Sherry had just had surgery for fibroids and now couldn’t talk. She had been reduced to a whisper when she woke up. She thought it would pass but she went to her Ears, Nose & Throat doctor and a Gastroenterologist and they came to the same conclusion. Her windpipe had been damaged and new surgery would not help. An attempt at stretching the windpipe open did not help.
She was a young woman and embarrassed. She could not converse with anyone. She had a little trouble swallowing and would often cough and sputter when she drank cold liquids. Her life was a mess. Her fiancé seemed OK, but she worried he would leave her if she was “damaged merchandise”. Sam, however, just wanted to see if there was any solution. He researched her trouble and after hours on the ‘net’ he found a doctor in England that seemed to offer a solution.
Dr. Martin Birchall, an otolaryngology surgeon, had come up with his idea of a windpipe (trachea) transplant. A cadaver windpipe would be removed, cleansed and the new trachea would be covered with a patient’s own stem cells gathered from their own bone marrow. The damaged trachea would be replaced with the new one. The body would not reject the trachea since it was covered with the patient’s own cells. No rejection medicine was needed.
After the new surgery Sherry slowly gained her voice back. Interestingly enough, it was not her original voice. It was deeper and raspy but it seemed to improve weekly. She had a speech therapist to help her. The doctors who helped her did not know how her voice would mature—but she could speak! She asked Sam if he minded. He was ecstatic. He said he loved her new voice and was so happy that he cried when she said his name.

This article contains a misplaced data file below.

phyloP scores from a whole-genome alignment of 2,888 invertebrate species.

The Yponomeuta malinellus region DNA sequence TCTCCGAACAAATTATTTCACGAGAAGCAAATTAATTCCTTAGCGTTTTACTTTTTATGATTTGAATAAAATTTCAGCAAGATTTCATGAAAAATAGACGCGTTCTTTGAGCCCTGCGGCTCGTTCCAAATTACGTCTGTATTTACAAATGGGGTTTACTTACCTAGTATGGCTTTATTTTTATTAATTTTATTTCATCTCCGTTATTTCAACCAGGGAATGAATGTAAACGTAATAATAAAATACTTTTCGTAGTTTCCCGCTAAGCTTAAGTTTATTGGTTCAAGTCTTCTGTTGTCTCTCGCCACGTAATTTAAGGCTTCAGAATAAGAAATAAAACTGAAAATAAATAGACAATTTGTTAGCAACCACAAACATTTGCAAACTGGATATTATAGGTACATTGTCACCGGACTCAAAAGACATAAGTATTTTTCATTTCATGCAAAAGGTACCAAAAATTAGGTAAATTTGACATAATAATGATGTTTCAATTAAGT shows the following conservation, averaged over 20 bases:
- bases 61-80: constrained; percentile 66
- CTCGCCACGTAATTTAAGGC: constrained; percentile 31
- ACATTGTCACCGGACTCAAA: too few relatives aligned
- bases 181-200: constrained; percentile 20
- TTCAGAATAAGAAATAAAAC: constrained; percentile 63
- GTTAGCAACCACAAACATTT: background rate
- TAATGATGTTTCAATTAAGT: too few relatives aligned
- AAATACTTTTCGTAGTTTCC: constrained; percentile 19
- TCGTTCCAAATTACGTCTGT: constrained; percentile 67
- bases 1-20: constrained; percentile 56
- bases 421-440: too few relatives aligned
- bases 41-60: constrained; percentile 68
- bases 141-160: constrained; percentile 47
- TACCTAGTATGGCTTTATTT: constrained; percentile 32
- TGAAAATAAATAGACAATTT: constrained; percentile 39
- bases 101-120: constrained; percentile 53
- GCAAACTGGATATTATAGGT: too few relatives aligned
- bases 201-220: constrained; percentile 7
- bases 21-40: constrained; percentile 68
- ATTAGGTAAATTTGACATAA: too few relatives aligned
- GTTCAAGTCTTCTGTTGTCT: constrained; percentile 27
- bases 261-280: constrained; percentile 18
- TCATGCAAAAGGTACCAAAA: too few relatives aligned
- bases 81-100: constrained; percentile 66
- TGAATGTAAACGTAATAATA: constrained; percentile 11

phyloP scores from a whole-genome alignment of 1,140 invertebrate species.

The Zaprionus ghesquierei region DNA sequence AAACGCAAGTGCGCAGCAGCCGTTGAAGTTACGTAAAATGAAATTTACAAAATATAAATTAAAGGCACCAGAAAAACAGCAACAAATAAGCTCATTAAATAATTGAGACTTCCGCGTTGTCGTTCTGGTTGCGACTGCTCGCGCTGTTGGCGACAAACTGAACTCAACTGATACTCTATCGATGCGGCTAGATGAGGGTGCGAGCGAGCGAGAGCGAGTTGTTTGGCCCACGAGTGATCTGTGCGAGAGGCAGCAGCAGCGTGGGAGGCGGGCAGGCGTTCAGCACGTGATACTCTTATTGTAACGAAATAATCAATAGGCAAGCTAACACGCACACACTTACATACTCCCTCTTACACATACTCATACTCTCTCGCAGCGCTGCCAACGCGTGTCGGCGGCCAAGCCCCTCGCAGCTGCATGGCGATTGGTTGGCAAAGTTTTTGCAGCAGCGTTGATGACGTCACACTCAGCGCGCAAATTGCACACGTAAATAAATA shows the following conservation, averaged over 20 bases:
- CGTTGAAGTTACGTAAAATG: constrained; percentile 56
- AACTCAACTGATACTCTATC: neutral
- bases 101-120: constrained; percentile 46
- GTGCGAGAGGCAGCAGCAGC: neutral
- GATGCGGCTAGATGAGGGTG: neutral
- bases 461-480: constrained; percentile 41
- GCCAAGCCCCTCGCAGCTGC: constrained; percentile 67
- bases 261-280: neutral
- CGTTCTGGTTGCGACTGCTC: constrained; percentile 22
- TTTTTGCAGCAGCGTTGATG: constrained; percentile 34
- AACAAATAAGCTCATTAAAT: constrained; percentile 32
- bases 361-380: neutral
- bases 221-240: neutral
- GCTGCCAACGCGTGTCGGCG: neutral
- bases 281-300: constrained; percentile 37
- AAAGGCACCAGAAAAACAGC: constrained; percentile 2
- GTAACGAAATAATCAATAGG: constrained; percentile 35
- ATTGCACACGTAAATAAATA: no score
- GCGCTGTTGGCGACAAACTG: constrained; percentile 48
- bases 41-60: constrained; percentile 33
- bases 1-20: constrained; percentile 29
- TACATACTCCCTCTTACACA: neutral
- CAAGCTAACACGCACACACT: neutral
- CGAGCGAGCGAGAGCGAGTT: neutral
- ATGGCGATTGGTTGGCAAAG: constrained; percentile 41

Stem cell transplants are now being used everywhere in medicine. Researchers have migrated away from the controversial use of embryos and now are using patient’s own bone marrow, fat cells, skin cells and other organs to find stem cells and then inciting them to grow where the damaged organ is. It is a whole new world that seems to have limitless opportunities for repair of our bodies. Often in medicine, when one organ fails, others will stop functioning and end our lives on this planet. Some stem cell solutions end disabilities like Sherry’s and make our lives richer and more meaningful. Sherry could not stop smiling every time she spoke. She never took any of her God given abilities for granted and decided to dedicate her lift to service to others.
- Stem cells have created a new era in medicine.
- Using stem cells eliminate the problems associated with rejection
- Stem cells can possible eliminate genetic diseases like diabetes, sickle cell, and certain skin diseases.
Macchiarini, P, et al. Clinical Transplantation of a Tissue-Engineered Airway
Lancet 2008; 372:2023-30
www.thelancet.com (Vol 372-Dec 20/27,2008